16 When he came to Nazareth, where he had been brought up, he went to the synagogue on the sabbath day, as was his custom. He stood up to read, 17 and the scroll of the prophet Isaiah was given to him. He unrolled the scroll and found the place where it was written:
18 “The Spirit of the Lord is upon me, because he has anointed me to bring good news to the poor. He has sent me to proclaim release to the captives and recovery of sight to the blind, to let the oppressed go free,19 to proclaim the year of the Lord’s favor.”
20 And he rolled up the scroll, gave it back to the attendant, and sat down. The eyes of all in the synagogue were fixed on him. 21 Then he began to say to them, “Today this scripture has been fulfilled in your hearing.” 22 All spoke well of him and were amazed at the gracious words that came from his mouth. They said, “Is not this Joseph’s son?” 23 He said to them, “Doubtless you will quote to me this proverb, ‘Doctor, cure yourself!’ And you will say, ‘Do here also in your hometown the things that we have heard you did at Capernaum.’” 24 And he said, “Truly I tell you, no prophet is accepted in the prophet’s hometown.
Context is always important and without it, we turn scripture into isolated one liners. “Is this not Joseph’s son?’; “Physician, heal thyself” and “No prophet is accepted in the prophet’s hometown” all become Hallmark Homilies. They are each interesting in themselves but more so in the context of the narrative.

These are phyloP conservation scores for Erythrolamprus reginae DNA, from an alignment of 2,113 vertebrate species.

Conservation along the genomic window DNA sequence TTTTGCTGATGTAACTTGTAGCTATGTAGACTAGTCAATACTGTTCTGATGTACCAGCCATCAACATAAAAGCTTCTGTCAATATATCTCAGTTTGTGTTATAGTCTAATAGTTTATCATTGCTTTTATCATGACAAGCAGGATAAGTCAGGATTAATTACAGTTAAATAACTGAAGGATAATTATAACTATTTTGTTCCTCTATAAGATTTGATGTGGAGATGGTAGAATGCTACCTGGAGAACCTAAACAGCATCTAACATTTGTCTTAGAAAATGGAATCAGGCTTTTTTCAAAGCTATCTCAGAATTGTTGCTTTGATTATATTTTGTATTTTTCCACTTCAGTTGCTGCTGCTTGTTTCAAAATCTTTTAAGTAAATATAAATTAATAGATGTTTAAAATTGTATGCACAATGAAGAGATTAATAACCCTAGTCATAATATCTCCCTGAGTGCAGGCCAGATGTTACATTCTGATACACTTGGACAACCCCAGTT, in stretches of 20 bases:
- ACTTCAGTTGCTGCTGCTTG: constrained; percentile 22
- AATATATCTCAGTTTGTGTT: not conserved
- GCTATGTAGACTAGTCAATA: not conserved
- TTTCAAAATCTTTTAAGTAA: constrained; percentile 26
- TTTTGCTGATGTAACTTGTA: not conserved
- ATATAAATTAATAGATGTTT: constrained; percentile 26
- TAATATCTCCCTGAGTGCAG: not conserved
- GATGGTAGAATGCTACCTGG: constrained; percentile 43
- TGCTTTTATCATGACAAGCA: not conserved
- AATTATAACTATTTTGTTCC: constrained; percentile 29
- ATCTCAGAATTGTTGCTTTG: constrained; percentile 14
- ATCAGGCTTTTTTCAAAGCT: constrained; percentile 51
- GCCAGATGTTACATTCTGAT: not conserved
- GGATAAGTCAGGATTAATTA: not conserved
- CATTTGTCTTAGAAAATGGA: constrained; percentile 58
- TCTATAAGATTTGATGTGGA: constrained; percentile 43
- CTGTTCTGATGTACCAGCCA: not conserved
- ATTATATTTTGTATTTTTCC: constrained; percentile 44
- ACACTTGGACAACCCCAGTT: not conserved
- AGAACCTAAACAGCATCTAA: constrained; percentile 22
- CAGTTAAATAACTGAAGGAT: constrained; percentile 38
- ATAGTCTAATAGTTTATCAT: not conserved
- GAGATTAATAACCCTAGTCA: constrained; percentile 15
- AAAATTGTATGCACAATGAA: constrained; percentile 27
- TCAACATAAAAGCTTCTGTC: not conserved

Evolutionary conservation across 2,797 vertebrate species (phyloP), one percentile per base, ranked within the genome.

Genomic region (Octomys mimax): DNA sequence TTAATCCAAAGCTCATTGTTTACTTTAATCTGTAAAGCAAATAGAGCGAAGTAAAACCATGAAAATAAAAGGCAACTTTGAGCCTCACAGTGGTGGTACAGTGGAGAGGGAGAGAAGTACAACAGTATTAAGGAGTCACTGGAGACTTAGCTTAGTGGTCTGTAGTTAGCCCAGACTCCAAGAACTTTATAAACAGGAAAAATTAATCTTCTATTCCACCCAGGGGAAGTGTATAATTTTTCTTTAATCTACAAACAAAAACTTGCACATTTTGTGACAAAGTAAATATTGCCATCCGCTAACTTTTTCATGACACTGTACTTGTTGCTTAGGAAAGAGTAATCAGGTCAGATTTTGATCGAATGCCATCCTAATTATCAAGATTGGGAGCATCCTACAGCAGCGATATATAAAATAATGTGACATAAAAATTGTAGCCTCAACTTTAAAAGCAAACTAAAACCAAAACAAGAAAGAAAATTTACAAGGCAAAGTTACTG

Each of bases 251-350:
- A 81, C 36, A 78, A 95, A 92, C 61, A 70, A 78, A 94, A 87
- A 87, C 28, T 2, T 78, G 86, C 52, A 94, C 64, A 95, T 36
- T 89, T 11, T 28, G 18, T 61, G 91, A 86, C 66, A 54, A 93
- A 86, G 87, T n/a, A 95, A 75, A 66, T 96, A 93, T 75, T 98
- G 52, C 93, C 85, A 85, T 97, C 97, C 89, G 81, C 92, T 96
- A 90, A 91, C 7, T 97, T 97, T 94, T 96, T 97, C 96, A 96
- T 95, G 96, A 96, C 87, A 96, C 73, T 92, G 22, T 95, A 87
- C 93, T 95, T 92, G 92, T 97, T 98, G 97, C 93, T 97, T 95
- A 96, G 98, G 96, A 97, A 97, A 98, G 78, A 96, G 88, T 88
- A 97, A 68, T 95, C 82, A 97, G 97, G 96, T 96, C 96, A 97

Luke tells us that he is seeking to provide an orderly account of Jesus’ life and ministry. He weaves the threads of Jesus’ early years to point to the final revelation of Jesus as Messiah. This particular passage is very early in Jesus’ ministry. He has been chosen and called in his baptism and has spent a trying period in the wilderness to discern the nature of his call. Then, leaving the wilderness ‘filled with the Holy Spirit’, Jesus begins to proclaim the Good New. He has just begun to make a name for himself when he returns home to Nazareth.
This is a familiar trajectory in ordinary life. We are nurtured and molded, we gain some sense of purpose or call and we start to establish ourselves. We leave home and school, we try to figure out what we are going to be when we grow up and then start the tasks of adulthood. We are young, inexperienced, anxious and confident. We are in the midst of claiming our own identity and proclaiming that new self. This is where we find Jesus in this passage. He is going home for the first time after beginning his ministry elsewhere. He is a small town boy who has made good. These people knew him as an infant, as a child and as a teenager. Now he was coming as a man of authority. The student was presenting himself as a teacher. It is akin to our experience when we come into our parent’s home as a first time parent. How will we be received? Will our parents respect our new role or will they insist on offering unsolicited advice? In Jesus’ case, will the people who saw him grow up, accept his new role as teacher?